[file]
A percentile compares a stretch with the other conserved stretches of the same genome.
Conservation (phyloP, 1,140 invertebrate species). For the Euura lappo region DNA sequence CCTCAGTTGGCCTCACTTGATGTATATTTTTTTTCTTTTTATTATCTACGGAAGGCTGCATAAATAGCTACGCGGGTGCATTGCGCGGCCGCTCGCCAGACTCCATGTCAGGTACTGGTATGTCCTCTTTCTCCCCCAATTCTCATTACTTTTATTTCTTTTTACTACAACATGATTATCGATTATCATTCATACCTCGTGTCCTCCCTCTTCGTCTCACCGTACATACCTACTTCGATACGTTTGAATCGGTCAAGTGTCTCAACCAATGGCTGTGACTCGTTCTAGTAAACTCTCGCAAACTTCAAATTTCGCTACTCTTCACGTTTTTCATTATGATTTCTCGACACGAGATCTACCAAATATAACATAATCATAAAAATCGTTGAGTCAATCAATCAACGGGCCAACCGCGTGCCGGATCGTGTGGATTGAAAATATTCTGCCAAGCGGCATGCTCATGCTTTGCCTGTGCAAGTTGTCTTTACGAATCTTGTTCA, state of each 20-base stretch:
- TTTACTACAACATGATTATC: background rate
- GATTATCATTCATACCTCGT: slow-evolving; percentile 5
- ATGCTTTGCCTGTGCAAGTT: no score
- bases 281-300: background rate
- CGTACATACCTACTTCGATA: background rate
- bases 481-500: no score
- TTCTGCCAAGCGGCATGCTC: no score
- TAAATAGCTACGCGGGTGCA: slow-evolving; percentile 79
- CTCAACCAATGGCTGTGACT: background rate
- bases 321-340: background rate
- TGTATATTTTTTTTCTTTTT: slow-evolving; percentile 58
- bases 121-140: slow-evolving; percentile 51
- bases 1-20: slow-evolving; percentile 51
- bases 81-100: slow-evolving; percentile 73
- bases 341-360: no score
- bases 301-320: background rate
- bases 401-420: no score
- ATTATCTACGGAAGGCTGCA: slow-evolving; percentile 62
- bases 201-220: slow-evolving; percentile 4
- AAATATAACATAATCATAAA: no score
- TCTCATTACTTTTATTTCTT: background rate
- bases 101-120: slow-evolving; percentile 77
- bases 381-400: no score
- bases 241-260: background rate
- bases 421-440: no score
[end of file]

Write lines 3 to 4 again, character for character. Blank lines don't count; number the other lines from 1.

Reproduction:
- TTTACTACAACATGATTATC: background rate
- GATTATCATTCATACCTCGT: slow-evolving; percentile 5